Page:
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Jessi Willeto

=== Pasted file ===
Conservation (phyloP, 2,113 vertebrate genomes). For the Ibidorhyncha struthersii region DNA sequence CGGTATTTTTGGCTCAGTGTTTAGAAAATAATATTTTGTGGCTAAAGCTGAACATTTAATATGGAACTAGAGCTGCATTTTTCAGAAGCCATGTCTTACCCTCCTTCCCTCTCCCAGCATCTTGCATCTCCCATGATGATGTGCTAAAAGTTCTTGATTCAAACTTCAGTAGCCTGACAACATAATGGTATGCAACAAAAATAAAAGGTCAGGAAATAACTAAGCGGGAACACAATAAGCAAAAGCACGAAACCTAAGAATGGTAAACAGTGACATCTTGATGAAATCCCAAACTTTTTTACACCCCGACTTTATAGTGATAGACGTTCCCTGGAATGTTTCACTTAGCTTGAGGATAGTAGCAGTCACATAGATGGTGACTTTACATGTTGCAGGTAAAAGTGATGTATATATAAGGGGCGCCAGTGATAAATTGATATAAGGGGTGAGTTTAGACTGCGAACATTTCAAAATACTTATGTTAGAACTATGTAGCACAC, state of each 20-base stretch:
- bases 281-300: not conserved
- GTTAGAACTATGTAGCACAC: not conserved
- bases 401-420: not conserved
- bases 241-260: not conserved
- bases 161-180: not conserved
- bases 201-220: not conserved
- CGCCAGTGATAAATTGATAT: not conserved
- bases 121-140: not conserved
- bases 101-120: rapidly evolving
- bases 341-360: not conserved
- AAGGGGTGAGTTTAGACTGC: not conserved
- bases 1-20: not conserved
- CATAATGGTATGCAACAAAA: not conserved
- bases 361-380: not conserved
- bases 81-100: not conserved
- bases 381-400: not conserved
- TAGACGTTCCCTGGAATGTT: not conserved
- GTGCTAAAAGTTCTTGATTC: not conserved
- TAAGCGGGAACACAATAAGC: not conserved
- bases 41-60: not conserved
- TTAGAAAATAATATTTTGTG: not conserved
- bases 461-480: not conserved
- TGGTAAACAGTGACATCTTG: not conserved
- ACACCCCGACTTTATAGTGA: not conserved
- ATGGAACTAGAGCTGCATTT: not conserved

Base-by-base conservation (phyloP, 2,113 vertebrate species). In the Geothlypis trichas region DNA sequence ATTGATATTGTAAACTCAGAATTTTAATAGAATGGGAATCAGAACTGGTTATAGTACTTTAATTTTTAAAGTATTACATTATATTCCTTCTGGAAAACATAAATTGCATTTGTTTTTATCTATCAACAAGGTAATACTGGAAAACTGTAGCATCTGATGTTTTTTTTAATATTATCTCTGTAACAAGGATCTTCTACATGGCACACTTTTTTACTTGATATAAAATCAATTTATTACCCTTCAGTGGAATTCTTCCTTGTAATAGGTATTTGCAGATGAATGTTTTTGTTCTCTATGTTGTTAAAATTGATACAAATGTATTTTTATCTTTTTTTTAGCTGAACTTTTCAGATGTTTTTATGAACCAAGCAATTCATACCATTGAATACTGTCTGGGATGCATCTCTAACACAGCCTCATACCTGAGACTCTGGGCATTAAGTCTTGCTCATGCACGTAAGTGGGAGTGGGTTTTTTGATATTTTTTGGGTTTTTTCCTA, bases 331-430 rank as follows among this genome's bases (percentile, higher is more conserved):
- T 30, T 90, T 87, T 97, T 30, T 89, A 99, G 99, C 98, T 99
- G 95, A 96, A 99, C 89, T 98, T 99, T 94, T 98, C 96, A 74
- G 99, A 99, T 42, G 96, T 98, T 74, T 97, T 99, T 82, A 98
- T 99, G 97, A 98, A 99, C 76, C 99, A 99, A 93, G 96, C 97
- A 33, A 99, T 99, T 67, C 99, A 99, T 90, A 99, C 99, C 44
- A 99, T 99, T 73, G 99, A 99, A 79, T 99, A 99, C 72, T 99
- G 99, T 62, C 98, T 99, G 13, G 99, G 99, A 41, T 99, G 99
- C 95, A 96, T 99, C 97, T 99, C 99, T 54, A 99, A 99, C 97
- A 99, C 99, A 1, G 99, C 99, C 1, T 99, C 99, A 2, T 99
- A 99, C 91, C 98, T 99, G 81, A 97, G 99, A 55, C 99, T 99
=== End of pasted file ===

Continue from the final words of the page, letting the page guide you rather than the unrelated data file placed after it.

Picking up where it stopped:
Humanism surrounds the concept of raising the importance of humans to the same or higher importance of the divine, and can be used to idealize the human body and cause inspiration for the art surrounding it. It emphasizes on the potential rationality and goodness of human beings and treats human beings as rational creatures capable of empathy and thought. In the Greek art we studied this week, we can see the human figure slowly being created realistically and with gesture, such as contrapposto in Classical sculptures as opposed to the ones seen in the Archaic period like the stiff Kore figures. Idealized human forms become developed while still maintaining the familiar human form, becoming less abstract and more literal such as the Aphrodite of Knidos. This reminds me of the change in artistic style during the Amarna period in Egypt– Akhenaten depicted within that period is not as stiff as his precursors, but instead shown with a swollen belly and seen playing with his daughters in a more relaxed and relatable style. The changes in style in both cultures tell us that the focus is less rigid on the divine and more honest with human daily life.